On October 25th the Ontario government introduced legislation that, if passed, would ban non-compete agreements in employment and establish policies for workers to “disconnect” from work.
“The proposed changes would promote healthy work-life balance and will further enable competitiveness by banning unfair non-compete agreements that are used to restrict work opportunities, suppress salary increases and wage growth,” the government’s announcement said.
According to a government release, Minister of Labour, Training and Skills Development, Monte McNaughton, will be introducing the Working for Workers Act, 2021.
The release noted that, if passed, the proposed legislation would “make Ontario the first jurisdiction in Canada to make it easier for people to relax and spend quality time with their loved ones” by “requiring employers with 25 employees or more to develop disconnecting from work policies.”
“These workplace policies could include, for example, expectations about response time for e-mails and encouraging employees to turn on out-of-office notifications when they aren’t working,” the release explained.
The proposed legislation would also “prohibit employers from using non-compete agreements.”
“These types of contracts often restrict employees from taking new jobs with another business in the same field after they leave the company. The proposed changes would ban this unfair restriction to help workers in Ontario advance their careers and earn more money. This would also give the province a competitive advantage in attracting global talent. Employers would still be able to protect their intellectual property through narrower clauses,” the release added.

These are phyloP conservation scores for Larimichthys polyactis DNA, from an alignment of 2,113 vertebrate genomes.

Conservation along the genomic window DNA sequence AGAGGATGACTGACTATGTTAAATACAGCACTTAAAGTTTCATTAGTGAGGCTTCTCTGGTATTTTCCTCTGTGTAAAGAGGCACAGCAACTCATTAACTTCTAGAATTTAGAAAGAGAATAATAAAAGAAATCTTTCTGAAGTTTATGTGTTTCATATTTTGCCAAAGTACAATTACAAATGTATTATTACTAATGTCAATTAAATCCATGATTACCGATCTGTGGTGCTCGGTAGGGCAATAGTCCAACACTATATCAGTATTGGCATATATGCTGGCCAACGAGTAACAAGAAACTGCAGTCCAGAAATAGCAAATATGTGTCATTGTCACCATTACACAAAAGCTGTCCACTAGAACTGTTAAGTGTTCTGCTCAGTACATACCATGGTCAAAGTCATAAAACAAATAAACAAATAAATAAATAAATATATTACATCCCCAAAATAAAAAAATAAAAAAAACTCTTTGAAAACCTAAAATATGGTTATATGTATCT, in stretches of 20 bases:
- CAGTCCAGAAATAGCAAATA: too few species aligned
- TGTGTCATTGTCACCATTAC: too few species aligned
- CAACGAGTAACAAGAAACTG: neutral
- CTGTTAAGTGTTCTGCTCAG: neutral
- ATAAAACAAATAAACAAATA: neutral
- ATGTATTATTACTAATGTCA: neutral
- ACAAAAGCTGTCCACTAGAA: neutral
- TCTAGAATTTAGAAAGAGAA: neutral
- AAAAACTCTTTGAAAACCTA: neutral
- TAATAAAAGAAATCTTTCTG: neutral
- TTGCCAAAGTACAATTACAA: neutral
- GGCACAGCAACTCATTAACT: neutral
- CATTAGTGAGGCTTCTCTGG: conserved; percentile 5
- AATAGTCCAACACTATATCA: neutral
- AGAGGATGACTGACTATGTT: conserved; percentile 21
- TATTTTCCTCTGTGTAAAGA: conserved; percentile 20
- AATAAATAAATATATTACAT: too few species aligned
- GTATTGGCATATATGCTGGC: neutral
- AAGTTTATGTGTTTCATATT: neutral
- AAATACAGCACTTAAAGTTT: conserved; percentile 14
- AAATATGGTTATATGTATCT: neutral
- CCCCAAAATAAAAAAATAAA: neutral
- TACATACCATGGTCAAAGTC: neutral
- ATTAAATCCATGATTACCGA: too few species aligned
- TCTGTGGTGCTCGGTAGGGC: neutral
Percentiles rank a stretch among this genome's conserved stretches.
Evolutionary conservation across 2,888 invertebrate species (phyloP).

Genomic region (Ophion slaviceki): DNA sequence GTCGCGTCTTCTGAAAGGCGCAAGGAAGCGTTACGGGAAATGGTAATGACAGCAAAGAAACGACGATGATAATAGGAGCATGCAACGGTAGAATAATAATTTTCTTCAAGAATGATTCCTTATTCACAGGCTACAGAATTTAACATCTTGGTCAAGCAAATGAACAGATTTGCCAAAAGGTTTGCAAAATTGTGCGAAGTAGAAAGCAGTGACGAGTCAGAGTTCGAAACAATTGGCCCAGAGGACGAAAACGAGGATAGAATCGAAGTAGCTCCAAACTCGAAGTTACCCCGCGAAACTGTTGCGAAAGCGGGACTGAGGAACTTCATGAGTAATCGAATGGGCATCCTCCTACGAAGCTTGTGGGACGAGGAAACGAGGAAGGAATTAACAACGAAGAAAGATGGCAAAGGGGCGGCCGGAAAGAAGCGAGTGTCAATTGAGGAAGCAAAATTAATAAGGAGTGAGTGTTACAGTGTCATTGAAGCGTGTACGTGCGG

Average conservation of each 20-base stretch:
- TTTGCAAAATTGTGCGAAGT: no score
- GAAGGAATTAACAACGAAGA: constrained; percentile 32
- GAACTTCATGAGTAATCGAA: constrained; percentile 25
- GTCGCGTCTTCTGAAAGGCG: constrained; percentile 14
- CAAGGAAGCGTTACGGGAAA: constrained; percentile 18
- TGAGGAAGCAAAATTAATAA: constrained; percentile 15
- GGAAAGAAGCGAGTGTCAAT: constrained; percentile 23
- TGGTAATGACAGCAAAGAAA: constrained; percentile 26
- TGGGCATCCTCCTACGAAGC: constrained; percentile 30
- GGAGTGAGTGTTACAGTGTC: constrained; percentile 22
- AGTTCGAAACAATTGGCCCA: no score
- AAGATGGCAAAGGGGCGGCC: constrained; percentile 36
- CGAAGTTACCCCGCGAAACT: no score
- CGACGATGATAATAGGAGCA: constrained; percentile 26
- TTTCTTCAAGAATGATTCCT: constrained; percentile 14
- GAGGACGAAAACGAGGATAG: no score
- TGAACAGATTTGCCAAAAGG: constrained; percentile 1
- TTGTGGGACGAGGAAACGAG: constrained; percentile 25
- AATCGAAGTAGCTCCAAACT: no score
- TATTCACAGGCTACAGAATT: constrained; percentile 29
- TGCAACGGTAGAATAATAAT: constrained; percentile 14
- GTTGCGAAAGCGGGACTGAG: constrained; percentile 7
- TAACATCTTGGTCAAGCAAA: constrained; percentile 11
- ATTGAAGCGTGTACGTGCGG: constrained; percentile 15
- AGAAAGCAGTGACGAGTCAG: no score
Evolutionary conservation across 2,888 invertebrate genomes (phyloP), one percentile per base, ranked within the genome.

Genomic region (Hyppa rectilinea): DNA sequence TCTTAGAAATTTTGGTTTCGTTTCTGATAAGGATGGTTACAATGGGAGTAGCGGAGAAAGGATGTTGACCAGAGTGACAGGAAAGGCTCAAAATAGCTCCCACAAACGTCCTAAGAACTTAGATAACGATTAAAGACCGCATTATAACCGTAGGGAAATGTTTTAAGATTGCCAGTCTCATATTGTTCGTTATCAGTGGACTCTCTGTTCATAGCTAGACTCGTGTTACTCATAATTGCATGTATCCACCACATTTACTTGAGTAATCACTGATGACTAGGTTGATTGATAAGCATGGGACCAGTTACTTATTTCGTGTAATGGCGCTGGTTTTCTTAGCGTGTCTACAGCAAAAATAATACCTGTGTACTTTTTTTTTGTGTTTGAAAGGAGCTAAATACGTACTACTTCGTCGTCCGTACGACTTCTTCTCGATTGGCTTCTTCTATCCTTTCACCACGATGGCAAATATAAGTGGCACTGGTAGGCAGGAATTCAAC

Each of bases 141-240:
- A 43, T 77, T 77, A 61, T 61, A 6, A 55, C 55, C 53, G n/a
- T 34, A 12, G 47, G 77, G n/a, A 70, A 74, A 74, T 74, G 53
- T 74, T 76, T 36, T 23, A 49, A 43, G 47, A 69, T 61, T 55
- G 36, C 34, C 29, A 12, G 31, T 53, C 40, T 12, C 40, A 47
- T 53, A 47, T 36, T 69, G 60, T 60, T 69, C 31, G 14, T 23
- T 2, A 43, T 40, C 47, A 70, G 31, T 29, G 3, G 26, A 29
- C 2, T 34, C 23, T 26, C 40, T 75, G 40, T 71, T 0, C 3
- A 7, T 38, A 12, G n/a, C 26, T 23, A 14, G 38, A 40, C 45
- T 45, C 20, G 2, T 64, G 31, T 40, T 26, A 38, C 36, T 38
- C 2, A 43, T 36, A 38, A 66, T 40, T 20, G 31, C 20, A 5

The legislation would also make it “easier for internationally-trained individuals to practise in regulated professions, protecting vulnerable workers by establishing a licensing framework for recruiters and temporary help agencies, ensuring washroom access for delivery workers by requiring business owners to allow them to use the washrooms at the businesses they serve, and supporting businesses who continue to suffer from the impacts of COVID-19.”
The release noted that many of the proposed changes were “informed by the recommendations made by the experts of the Ontario Workforce Recovery Advisory Committee, based on their consultations with workers, employers and unions.”
“COVID-19 has changed the way we work, leaving too many people behind, struggling to put food on the table and make ends meet for their families,” said McNaughton in a statement.
“Today’s proposed legislation shows Ontario is ready to lead the way into the workplaces of tomorrow and create the conditions that will make talented, innovative people want to work in our great province,” he added.